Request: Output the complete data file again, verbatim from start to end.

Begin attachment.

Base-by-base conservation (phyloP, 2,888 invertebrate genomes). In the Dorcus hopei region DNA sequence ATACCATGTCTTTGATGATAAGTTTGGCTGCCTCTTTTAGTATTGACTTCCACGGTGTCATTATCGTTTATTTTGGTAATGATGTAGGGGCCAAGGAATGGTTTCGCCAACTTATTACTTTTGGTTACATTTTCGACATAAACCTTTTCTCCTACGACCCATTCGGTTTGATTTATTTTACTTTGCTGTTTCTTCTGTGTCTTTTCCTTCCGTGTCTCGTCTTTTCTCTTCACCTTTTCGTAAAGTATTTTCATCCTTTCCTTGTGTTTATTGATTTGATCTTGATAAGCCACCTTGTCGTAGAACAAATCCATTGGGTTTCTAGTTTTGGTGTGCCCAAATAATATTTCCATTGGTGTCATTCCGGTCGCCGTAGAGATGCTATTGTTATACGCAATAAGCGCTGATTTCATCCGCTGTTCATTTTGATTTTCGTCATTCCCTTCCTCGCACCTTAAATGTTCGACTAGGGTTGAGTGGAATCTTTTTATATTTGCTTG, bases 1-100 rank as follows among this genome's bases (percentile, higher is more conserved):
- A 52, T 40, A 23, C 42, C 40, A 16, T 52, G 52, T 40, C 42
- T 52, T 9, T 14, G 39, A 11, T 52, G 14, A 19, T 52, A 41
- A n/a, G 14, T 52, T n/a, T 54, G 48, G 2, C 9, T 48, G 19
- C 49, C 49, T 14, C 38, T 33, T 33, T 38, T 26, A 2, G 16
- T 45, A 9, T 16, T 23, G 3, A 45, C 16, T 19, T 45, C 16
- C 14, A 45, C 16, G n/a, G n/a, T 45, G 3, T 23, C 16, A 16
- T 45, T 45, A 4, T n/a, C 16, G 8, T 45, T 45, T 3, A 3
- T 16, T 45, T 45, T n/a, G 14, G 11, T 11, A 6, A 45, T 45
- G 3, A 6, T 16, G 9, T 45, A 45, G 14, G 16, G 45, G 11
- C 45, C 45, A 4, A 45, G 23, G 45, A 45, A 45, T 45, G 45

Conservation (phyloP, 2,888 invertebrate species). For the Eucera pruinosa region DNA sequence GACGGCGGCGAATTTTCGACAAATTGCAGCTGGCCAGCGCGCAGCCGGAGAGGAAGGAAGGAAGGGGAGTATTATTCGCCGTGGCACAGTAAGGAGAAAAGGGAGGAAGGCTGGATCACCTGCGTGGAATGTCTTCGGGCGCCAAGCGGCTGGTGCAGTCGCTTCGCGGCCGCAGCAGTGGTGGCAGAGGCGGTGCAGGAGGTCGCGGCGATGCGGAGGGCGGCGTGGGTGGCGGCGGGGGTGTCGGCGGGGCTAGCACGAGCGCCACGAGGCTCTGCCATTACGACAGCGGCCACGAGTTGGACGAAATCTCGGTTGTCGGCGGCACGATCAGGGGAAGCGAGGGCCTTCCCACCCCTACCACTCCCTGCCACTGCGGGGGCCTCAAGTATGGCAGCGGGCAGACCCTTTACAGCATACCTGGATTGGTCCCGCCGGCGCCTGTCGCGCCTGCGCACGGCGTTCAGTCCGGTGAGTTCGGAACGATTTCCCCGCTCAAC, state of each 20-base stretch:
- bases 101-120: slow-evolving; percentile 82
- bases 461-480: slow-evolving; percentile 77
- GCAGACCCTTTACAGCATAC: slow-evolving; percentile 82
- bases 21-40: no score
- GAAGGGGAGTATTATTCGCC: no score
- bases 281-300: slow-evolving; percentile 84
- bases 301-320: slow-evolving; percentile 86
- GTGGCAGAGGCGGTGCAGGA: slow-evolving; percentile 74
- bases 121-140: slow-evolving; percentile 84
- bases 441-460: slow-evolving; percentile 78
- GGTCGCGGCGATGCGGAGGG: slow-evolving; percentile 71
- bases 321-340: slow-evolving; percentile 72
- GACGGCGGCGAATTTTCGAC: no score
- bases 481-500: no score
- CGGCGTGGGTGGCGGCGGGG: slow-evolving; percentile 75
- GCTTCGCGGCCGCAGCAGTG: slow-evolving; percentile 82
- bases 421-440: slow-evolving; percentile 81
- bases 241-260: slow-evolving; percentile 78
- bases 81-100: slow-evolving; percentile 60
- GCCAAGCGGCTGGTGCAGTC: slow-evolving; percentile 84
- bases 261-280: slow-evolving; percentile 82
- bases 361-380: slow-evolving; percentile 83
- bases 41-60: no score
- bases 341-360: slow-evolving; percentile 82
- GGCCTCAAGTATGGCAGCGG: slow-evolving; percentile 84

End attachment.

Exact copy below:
Base-by-base conservation (phyloP, 2,888 invertebrate genomes). In the Dorcus hopei region DNA sequence ATACCATGTCTTTGATGATAAGTTTGGCTGCCTCTTTTAGTATTGACTTCCACGGTGTCATTATCGTTTATTTTGGTAATGATGTAGGGGCCAAGGAATGGTTTCGCCAACTTATTACTTTTGGTTACATTTTCGACATAAACCTTTTCTCCTACGACCCATTCGGTTTGATTTATTTTACTTTGCTGTTTCTTCTGTGTCTTTTCCTTCCGTGTCTCGTCTTTTCTCTTCACCTTTTCGTAAAGTATTTTCATCCTTTCCTTGTGTTTATTGATTTGATCTTGATAAGCCACCTTGTCGTAGAACAAATCCATTGGGTTTCTAGTTTTGGTGTGCCCAAATAATATTTCCATTGGTGTCATTCCGGTCGCCGTAGAGATGCTATTGTTATACGCAATAAGCGCTGATTTCATCCGCTGTTCATTTTGATTTTCGTCATTCCCTTCCTCGCACCTTAAATGTTCGACTAGGGTTGAGTGGAATCTTTTTATATTTGCTTG, bases 1-100 rank as follows among this genome's bases (percentile, higher is more conserved):
- A 52, T 40, A 23, C 42, C 40, A 16, T 52, G 52, T 40, C 42
- T 52, T 9, T 14, G 39, A 11, T 52, G 14, A 19, T 52, A 41
- A n/a, G 14, T 52, T n/a, T 54, G 48, G 2, C 9, T 48, G 19
- C 49, C 49, T 14, C 38, T 33, T 33, T 38, T 26, A 2, G 16
- T 45, A 9, T 16, T 23, G 3, A 45, C 16, T 19, T 45, C 16
- C 14, A 45, C 16, G n/a, G n/a, T 45, G 3, T 23, C 16, A 16
- T 45, T 45, A 4, T n/a, C 16, G 8, T 45, T 45, T 3, A 3
- T 16, T 45, T 45, T n/a, G 14, G 11, T 11, A 6, A 45, T 45
- G 3, A 6, T 16, G 9, T 45, A 45, G 14, G 16, G 45, G 11
- C 45, C 45, A 4, A 45, G 23, G 45, A 45, A 45, T 45, G 45

Conservation (phyloP, 2,888 invertebrate species). For the Eucera pruinosa region DNA sequence GACGGCGGCGAATTTTCGACAAATTGCAGCTGGCCAGCGCGCAGCCGGAGAGGAAGGAAGGAAGGGGAGTATTATTCGCCGTGGCACAGTAAGGAGAAAAGGGAGGAAGGCTGGATCACCTGCGTGGAATGTCTTCGGGCGCCAAGCGGCTGGTGCAGTCGCTTCGCGGCCGCAGCAGTGGTGGCAGAGGCGGTGCAGGAGGTCGCGGCGATGCGGAGGGCGGCGTGGGTGGCGGCGGGGGTGTCGGCGGGGCTAGCACGAGCGCCACGAGGCTCTGCCATTACGACAGCGGCCACGAGTTGGACGAAATCTCGGTTGTCGGCGGCACGATCAGGGGAAGCGAGGGCCTTCCCACCCCTACCACTCCCTGCCACTGCGGGGGCCTCAAGTATGGCAGCGGGCAGACCCTTTACAGCATACCTGGATTGGTCCCGCCGGCGCCTGTCGCGCCTGCGCACGGCGTTCAGTCCGGTGAGTTCGGAACGATTTCCCCGCTCAAC, state of each 20-base stretch:
- bases 101-120: slow-evolving; percentile 82
- bases 461-480: slow-evolving; percentile 77
- GCAGACCCTTTACAGCATAC: slow-evolving; percentile 82
- bases 21-40: no score
- GAAGGGGAGTATTATTCGCC: no score
- bases 281-300: slow-evolving; percentile 84
- bases 301-320: slow-evolving; percentile 86
- GTGGCAGAGGCGGTGCAGGA: slow-evolving; percentile 74
- bases 121-140: slow-evolving; percentile 84
- bases 441-460: slow-evolving; percentile 78
- GGTCGCGGCGATGCGGAGGG: slow-evolving; percentile 71
- bases 321-340: slow-evolving; percentile 72
- GACGGCGGCGAATTTTCGAC: no score
- bases 481-500: no score
- CGGCGTGGGTGGCGGCGGGG: slow-evolving; percentile 75
- GCTTCGCGGCCGCAGCAGTG: slow-evolving; percentile 82
- bases 421-440: slow-evolving; percentile 81
- bases 241-260: slow-evolving; percentile 78
- bases 81-100: slow-evolving; percentile 60
- GCCAAGCGGCTGGTGCAGTC: slow-evolving; percentile 84
- bases 261-280: slow-evolving; percentile 82
- bases 361-380: slow-evolving; percentile 83
- bases 41-60: no score
- bases 341-360: slow-evolving; percentile 82
- GGCCTCAAGTATGGCAGCGG: slow-evolving; percentile 84